UK & European Gas Prices
It was a busy day again for energy traders, with gas prices in the UK and Europe soaring: UK spot prices hit £3 per them, which is three times where they were back in August, whilst European prices are up from €18 per megawatt hour in April to almost €118 for delivery next month! Understandably, the concerns have spilled over from commodity markets and the bond markets with yields in UK bonds rising to levels last seen in May 2019, as investors start to bet on the Bank of England being forced to raise rates as inflation takes hold. Europe have pointed fingers at Russia for not increasing supply, whilst Ukraine have accessed them of “weaponizing” the situation in a bid to get Nordstream 2 up and running. The Kremlin must be loving this though, as they’re making a fortune from the gas they are supplying – to the extent that gas prices where they are would be the equivalent of a barrel of oil trading at $200, with the vast majority of that being pure profit for the supplier.
Boris takes to the stand today and is going to frame the current problems the UK is facing as just part of the process of his brave moves to take the UK into a new era of being a high wage, high skilled economy. In a bit of a dig at his predecessors, he’s going to say it’s taking him having the guts to make such a fundamental change and that what we’re seeing now is short term pain for long term gain. Adam Fleming unpacked the word ‘guts’ on BBC news earlier, saying it’s the sort of word you use when you’re taking a risk – which if this is a plan and not just a story to fit the current narrative, then it definitely is not without its risks. Though Boris isn’t likely to announce this today, there are rumours that he’ll announce an increase in the National Living Wage to £9.42 an hour, which would be an inflation beating rise, that would not only serve to reinforce his position that wages are rising across the country, but it would also take the wind out of Labour’s sails, as they’ve been calling for it to rise to £10 and berating the Tories for not listening to them. Wage growth across the economy is a more nuanced situation and though there are spikes in wage growth in areas where there are skills gaps, the overall growth story across jobs vacancies is just 1.3 percent and general industry pay rises amounting to just 2-3%, in the private sector and even less in some parts of the public sector – which when netted against inflation means that everyone is worse off. Rishi Sunak believes that most inflation will be transitory – which is an argument that we’re finding harder and harder to hang on to – and that they will “pass their way through the system over the course of the next three, six, nine, 12 months depending on the particular part that you’re looking at”.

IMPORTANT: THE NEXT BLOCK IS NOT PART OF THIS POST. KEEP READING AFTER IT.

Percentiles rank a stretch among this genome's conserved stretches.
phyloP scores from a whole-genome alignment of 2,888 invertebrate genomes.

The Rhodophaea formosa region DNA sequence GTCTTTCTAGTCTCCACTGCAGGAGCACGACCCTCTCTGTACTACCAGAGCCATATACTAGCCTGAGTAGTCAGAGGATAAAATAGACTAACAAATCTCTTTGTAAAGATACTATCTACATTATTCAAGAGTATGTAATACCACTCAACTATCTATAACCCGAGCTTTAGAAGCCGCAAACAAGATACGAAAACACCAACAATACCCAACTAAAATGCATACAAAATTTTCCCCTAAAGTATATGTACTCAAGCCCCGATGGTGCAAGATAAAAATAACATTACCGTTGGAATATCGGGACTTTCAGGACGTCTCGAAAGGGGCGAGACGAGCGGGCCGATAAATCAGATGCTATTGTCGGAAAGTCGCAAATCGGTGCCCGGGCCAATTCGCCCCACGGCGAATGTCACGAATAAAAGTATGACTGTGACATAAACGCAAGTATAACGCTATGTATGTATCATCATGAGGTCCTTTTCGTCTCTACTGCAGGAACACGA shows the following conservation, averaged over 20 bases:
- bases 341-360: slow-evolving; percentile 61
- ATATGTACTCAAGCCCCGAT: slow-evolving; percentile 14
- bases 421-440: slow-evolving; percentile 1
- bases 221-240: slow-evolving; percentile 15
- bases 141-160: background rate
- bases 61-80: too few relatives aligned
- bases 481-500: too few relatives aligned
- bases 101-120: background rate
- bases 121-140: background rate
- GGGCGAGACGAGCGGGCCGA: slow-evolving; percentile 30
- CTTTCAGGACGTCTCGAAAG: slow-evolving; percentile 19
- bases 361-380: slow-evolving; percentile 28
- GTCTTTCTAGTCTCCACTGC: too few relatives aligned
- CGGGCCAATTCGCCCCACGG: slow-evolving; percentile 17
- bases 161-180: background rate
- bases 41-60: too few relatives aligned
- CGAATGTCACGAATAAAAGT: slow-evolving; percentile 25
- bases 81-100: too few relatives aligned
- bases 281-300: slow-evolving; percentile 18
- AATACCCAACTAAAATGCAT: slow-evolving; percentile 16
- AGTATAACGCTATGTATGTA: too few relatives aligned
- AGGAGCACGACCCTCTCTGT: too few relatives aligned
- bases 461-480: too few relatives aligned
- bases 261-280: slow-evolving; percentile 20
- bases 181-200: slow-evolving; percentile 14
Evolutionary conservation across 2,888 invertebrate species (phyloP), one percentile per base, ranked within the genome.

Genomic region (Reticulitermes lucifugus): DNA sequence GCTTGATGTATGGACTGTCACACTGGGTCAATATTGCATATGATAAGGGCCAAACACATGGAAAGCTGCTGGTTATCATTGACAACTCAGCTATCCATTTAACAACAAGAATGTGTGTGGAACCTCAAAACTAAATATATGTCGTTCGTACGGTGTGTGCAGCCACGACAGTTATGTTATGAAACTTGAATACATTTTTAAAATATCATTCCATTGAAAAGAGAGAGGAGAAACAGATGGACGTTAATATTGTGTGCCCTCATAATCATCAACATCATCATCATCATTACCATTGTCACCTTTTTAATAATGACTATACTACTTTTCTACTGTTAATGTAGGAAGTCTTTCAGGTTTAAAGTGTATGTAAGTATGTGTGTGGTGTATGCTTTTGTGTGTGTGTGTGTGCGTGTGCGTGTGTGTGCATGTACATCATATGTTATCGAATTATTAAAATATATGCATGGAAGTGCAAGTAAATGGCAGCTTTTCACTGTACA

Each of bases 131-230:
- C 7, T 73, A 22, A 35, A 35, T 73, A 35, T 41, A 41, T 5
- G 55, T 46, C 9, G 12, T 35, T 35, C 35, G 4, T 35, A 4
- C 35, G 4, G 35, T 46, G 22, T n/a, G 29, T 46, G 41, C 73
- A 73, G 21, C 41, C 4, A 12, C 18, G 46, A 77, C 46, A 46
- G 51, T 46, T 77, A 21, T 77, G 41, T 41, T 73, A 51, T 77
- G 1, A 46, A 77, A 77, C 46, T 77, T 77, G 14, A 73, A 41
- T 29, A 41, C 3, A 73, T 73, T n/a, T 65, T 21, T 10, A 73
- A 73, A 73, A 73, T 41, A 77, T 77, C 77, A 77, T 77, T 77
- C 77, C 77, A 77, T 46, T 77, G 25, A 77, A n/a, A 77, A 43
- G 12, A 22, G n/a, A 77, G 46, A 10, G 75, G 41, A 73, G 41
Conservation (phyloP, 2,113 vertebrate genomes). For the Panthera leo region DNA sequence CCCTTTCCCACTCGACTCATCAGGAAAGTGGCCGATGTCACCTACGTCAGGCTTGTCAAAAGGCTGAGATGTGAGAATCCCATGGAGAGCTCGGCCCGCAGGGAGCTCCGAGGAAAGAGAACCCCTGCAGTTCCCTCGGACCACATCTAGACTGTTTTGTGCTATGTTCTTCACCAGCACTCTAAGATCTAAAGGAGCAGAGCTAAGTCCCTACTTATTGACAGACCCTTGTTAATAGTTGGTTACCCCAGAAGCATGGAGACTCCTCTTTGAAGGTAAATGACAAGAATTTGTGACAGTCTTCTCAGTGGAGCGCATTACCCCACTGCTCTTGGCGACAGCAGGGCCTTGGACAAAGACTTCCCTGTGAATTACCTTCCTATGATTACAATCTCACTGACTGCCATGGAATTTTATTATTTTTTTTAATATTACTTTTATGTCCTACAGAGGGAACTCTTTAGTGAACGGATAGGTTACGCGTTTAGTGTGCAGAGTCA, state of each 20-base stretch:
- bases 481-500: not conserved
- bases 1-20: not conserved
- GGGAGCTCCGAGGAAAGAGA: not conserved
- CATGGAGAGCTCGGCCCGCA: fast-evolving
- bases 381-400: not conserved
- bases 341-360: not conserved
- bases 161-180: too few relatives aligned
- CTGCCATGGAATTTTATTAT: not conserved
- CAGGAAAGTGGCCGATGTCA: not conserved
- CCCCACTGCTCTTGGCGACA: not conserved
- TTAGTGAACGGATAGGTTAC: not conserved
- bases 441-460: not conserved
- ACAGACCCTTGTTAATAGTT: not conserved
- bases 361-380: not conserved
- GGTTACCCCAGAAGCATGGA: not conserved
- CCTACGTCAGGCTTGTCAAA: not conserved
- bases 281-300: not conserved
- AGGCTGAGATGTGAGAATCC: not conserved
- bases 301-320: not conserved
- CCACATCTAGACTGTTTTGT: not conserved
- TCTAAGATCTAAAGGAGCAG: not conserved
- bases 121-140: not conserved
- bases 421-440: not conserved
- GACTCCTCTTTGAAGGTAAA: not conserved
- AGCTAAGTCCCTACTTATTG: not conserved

Over in the US: Democrats and Republicans have finally found some common ground: Hating Facebook. The Senate has been hearing testimony from a whistle blower and both sides of the aisle have been revelling in just what a damming picture is being painted, with Facebook apparently consistently putting profit above the public good.
There is now momentum building for some changes to regulation as a result, but the whistle-blower themselves made clear that tweaking outdated rules would not be enough and made some pretty interesting suggestions, one being that Facebook should hand over their data and allow it to be researched independently so that fuller and unbiased understanding of the problems could be reached and appropriate regulations put in place as a result – rather than waiting until something comes up, trying to work out how widespread it is and then tweaking a law in the hope that it solves what they believe to be the problem based on what Facebook has told them – an interesting analogy to the current setup being like “the department of transportation regulating cars by only watching them drive down one highway”. Mark Zuckerberg has been called upon to testify, but his team have said this is unlikely given that he’s been there seven times in the last four years.
New Zealand have raised interest rates for the first time since 2014. Their quarter point move higher makes them one of the first developed economies to raise rates. Inflation in the country is above 3%, but they are now getting some headwinds from covid that could slow down the economy in the coming months, so it’s not the easiest decision that they’ve made. The central bank have stated that they’d like to continue to reduce their monetary support, but have said that it is entirely contingent on the economic outlook and therefore not a done deal.
China & US
China and the US are set to hold talks in Switzerland this week, which could pave the way to a virtual summit between Joe Biden and Xi Jinping. The US have been keen for the leaders to get some facetime, but China have so far resisted – albeit Mr Xi hasn’t left China since the pandemic. They could definitely do with a sit down, as the issues they’re not in agreement on are a plenty, but the largest are bilateral trade and tensions over Taiwan and the South China Sea – which admittedly might not be solved over a cup of tea. President Xi is also set not to attend the G20 summit that is set to being in Florence at the end of the month.
Looking at Today
UK construction numbers and European retail sales data will be the highlights this morning, whilst in the US session we get some employment numbers and also oil inventories, which the market will be paying close attention to – despite the demand as the world comes back on-line and OPEC refuse to pump more, there has been some quite significant swings in stockpiles, which is catching the market out and causing some volatility. Gas prices will also be one to watch.
Have a great day